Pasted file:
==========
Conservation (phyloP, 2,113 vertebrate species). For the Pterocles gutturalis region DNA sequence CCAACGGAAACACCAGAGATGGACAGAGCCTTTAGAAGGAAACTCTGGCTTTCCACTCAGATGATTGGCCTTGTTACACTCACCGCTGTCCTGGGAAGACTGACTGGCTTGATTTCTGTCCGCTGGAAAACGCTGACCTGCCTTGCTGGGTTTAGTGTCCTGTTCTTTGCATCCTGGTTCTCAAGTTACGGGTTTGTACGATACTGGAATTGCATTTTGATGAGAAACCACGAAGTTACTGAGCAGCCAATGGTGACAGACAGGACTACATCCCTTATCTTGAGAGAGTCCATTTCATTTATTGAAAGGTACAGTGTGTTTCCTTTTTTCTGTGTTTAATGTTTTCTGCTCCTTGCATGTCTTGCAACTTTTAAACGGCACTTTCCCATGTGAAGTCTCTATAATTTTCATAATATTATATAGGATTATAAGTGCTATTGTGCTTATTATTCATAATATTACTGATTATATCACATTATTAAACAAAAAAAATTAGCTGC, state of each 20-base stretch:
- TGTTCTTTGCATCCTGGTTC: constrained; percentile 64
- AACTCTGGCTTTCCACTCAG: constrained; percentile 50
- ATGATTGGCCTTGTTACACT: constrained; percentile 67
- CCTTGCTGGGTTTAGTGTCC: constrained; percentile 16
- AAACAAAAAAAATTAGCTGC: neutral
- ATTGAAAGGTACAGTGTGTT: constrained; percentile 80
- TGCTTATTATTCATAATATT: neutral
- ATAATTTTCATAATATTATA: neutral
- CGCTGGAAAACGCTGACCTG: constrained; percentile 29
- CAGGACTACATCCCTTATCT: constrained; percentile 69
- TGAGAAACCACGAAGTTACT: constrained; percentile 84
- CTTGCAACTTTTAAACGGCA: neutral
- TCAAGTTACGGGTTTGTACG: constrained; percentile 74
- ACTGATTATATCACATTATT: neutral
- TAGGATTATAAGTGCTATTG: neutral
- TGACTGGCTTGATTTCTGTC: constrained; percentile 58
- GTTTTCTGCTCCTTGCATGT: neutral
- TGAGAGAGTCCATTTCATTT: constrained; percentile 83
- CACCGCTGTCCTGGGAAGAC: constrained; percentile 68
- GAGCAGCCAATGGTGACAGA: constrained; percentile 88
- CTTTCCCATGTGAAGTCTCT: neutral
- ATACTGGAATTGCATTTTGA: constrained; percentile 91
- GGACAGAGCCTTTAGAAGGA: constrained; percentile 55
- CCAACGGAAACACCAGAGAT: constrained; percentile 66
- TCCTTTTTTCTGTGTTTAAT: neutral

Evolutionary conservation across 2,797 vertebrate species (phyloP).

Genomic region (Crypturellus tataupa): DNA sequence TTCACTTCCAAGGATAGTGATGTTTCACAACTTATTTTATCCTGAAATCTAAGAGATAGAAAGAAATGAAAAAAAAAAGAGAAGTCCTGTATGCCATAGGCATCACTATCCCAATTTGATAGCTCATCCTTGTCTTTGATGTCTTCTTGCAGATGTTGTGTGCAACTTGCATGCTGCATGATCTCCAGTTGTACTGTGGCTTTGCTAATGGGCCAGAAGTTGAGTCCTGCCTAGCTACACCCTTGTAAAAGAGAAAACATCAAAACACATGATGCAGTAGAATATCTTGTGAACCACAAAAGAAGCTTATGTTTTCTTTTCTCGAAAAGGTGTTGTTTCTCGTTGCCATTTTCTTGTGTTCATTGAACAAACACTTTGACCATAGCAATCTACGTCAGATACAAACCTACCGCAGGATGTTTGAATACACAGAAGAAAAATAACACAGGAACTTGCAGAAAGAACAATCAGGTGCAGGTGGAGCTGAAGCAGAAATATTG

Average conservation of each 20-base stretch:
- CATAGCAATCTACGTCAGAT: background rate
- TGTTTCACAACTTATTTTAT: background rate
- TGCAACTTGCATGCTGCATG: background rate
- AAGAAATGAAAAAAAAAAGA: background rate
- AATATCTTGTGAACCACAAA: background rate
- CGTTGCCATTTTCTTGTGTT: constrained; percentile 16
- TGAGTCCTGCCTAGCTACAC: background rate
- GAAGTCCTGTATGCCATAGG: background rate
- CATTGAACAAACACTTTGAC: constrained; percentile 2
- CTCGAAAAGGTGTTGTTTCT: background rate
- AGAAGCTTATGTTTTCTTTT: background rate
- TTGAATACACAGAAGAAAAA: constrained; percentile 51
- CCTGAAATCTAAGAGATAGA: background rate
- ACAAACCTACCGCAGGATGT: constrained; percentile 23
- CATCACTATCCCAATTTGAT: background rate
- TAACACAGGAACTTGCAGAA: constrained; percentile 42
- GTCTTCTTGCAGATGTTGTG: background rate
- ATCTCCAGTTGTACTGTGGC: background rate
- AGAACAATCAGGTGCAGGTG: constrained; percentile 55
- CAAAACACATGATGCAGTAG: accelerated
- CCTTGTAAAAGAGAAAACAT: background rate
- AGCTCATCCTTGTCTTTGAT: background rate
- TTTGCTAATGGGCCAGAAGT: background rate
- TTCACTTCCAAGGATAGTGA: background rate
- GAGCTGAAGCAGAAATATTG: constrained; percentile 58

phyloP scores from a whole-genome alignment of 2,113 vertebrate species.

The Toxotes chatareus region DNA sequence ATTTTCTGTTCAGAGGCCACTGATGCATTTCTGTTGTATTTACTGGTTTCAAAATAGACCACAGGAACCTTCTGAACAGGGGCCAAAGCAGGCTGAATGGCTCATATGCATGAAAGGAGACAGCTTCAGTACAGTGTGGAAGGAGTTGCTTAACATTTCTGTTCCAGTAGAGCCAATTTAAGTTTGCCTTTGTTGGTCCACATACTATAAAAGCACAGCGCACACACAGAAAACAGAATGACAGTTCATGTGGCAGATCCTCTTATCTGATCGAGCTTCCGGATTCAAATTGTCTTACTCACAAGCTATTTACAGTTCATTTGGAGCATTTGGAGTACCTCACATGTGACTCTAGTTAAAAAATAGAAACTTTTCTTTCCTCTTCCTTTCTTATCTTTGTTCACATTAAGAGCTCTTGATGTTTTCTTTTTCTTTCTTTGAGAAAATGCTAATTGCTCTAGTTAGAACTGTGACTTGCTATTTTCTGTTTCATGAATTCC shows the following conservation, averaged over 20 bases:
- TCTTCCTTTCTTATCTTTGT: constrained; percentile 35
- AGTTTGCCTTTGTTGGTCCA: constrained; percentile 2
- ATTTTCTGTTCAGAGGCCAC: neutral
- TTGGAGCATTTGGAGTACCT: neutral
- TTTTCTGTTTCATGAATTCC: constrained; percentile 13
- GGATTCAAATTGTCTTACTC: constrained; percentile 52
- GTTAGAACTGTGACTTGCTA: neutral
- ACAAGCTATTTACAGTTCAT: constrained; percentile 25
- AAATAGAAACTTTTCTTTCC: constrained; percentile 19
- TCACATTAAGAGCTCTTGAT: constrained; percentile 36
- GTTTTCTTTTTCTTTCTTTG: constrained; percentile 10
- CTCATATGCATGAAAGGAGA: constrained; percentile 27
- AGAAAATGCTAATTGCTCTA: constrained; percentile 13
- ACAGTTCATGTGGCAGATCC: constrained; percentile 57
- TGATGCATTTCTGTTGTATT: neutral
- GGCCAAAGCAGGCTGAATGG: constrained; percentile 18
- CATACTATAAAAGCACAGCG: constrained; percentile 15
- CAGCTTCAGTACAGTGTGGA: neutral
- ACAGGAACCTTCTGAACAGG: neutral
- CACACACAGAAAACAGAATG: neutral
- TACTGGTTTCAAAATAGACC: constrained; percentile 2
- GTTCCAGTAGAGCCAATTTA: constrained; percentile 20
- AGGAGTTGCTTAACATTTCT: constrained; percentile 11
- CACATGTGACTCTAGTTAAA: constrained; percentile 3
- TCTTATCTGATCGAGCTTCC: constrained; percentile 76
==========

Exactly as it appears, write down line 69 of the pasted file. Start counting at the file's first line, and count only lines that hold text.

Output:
- AGAAAATGCTAATTGCTCTA: constrained; percentile 13